Do you think it is fair/legitimate to use the least square or optimization estimated parameter values to initialize the chain? I noticed in some cases the computation speeds up a lot if I do so. Following this point, since we use domain knowledge to set weakly informative priors for each parameter, then is it fair to initialized the chain with for instance the mean value of the corresponding prior? If it is fair to do so and it speeds up the computation, why don’t we always initialize with this strategy?
I ask this since I read in some literature people use the domain knowledge to initialize the chain of Gibbs sampling by using either expected parameter values or least square solutions, and claim that the warm-up samples will not be used eventually, then it is fair. However, I wonder this would increase the chance of reporting false positives?
Random inits help you find things like multiple modes or weirdnesses with your posterior you don’t expect especially in early model development. If you’re happy with your model, just want to run it faster, and you can reliably compute a mode, go for it.
Another thing you’ll run across with random inits is the idea that Rhat will be more reliable if you sample the different chain initial conditions in an overdispersed way around the posterior. I think as the basic Rhat formulation goes you assume the cross chain variance is greater than the within chain variance. I think BDA3 has a description of this (pdf here: Home page for the book, "Bayesian Data Analysis").
Anyway, if you start all the chains at the same point, the fear is that the cross chain variance won’t be as high as the within chain variance and that will mess up Rhat. I think practically this has not been as important as it sounds like it could be – Rhat still mostly works alright in these situations.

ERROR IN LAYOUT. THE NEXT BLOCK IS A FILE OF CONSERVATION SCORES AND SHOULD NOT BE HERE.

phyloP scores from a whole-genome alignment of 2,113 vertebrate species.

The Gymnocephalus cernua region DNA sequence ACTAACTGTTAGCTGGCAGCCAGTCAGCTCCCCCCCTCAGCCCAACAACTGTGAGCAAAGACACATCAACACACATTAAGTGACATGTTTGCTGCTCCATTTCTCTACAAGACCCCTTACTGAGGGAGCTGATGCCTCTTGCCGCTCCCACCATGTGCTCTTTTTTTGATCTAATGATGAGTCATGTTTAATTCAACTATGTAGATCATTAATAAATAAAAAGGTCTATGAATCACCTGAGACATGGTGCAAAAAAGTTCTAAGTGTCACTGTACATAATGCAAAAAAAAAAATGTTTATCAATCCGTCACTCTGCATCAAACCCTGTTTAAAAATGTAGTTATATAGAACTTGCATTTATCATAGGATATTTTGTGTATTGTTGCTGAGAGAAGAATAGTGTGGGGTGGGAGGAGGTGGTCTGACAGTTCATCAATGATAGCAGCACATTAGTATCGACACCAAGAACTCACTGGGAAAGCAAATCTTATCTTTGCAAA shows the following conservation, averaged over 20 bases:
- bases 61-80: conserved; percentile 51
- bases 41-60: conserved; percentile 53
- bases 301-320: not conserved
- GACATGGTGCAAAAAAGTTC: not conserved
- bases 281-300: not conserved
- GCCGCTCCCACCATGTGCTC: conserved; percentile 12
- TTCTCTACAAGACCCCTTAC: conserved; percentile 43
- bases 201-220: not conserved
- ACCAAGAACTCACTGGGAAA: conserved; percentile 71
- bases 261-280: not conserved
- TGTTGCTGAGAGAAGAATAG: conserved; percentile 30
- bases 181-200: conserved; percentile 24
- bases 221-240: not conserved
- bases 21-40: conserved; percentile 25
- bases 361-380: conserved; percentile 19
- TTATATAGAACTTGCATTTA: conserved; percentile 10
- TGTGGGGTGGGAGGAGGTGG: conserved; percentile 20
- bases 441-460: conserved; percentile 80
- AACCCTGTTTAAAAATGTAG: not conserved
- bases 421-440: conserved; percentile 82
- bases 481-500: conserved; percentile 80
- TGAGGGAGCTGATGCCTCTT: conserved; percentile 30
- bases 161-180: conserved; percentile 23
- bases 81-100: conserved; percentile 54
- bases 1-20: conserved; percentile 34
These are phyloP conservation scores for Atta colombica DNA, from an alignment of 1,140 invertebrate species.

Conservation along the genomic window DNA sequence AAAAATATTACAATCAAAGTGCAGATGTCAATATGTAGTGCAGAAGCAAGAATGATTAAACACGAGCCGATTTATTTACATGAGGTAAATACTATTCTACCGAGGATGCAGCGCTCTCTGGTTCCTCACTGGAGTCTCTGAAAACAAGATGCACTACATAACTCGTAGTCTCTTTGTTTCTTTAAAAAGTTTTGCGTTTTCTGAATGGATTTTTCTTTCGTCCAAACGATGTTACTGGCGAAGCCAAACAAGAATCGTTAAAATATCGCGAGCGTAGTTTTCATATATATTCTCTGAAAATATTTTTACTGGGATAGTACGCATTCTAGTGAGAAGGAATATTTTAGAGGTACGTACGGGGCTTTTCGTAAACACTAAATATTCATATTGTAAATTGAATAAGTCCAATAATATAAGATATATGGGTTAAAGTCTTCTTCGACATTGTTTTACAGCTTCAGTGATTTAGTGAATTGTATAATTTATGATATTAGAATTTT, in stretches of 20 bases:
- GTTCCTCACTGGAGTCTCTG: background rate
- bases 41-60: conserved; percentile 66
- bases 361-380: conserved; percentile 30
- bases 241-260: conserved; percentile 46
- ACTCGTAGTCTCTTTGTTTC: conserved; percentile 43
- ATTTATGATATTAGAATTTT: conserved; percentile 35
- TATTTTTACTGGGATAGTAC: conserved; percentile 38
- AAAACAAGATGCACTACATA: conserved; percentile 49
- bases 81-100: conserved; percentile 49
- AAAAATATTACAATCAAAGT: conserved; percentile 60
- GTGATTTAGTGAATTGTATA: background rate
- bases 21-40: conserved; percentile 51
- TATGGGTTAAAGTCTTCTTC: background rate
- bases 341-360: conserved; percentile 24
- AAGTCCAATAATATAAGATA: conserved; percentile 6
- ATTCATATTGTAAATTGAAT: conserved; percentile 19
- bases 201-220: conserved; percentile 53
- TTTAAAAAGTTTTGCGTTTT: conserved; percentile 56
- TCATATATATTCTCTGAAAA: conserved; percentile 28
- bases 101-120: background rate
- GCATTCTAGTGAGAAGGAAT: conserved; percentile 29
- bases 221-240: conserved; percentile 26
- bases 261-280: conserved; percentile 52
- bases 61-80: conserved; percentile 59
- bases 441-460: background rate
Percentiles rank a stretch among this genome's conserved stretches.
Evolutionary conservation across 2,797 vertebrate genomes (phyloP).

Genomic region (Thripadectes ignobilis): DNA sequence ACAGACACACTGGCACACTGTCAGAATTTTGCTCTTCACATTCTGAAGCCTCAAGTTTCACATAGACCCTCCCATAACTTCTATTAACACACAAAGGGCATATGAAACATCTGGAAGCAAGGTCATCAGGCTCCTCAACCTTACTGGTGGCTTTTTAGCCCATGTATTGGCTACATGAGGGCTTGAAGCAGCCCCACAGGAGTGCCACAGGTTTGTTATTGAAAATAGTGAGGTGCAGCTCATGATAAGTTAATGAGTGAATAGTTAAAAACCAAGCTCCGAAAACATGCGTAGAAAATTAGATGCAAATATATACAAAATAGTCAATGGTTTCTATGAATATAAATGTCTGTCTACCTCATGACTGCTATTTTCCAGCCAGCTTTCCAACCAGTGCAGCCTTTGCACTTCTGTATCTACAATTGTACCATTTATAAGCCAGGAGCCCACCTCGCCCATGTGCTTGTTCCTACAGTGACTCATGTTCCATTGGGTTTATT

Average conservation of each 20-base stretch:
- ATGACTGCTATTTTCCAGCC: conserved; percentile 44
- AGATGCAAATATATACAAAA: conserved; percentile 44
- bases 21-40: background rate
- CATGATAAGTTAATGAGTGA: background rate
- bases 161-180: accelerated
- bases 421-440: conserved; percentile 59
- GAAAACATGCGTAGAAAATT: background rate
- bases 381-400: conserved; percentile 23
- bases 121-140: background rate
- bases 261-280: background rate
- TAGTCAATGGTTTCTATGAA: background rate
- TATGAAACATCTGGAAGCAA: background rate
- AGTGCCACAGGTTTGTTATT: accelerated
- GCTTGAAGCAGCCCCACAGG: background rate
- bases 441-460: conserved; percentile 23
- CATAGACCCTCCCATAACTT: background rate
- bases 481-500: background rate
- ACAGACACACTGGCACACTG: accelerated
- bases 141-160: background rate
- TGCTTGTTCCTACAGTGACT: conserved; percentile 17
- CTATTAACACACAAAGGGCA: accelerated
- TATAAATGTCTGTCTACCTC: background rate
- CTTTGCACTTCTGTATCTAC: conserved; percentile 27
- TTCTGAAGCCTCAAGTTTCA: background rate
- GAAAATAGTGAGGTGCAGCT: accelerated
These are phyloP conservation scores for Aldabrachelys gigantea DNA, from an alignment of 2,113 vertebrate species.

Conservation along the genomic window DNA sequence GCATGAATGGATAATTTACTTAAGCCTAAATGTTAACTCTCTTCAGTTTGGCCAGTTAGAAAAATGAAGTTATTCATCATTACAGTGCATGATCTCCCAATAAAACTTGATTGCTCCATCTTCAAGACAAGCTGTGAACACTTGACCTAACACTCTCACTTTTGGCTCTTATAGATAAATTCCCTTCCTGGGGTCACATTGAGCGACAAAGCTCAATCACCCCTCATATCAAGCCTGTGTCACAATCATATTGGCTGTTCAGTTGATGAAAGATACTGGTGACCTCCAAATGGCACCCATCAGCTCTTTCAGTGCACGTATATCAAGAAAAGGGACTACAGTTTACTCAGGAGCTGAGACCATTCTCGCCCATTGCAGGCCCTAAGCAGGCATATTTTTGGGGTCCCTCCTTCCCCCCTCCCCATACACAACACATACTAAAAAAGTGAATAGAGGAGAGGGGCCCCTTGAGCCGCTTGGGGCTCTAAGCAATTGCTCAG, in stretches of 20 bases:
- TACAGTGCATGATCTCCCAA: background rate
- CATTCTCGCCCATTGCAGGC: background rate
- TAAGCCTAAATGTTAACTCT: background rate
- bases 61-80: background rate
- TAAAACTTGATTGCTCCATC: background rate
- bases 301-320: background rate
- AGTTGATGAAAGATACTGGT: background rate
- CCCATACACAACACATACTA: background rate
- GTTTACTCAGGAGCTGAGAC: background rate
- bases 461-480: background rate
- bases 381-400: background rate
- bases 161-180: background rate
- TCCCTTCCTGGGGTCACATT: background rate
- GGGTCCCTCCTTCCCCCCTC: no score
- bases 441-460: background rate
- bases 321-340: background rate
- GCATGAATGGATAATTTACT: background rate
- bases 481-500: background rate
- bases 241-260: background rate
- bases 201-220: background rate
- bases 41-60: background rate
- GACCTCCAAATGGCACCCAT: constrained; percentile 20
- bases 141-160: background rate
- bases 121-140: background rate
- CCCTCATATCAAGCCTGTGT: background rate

If you model is complicated enough to see important efficiency gains from judiciously chosen inits, and you’ve done enough diagnostic checking to feel comfortable that you no longer need random overdispersed inits, then you should be able to do even better than the mode by initializing chains at random draws from the approximate model posterior (as determined by your previous diagnostic runs). In addition to avoiding running an optimizer to find the mode, an additional advantage arises because the (multivariate) mode is often completely outside the “typical set” where exploration happens.
My suspicion is that running an optimizer to find the mode and initializing there looks attractive primarily in cases where it turns out that your confidence in the computational aspects of the model is (not necessarily wrong but) optimistic.
That’s a good point. Indeed if I use optimization results to initialize a model with a larger amount of parameters, it might be a bad initialization though. I guess to make it work the optimization really need to be well tuned.
in theory ad infinite time the starting point doesn’t matter
in practice and when the computation and diagnostics try to be robust and safe it’s better to start from different and overdispersed locations
in practice optimization result as a starting point can be a useful shortcut in early iterations of the workflow, but then you need to be more careful to check that results are sensible. I give an example of this in this talk and accompanied case study, and Charles discusses initial value problems in this talk and in a case study which is part of the Bayesian workflow paper.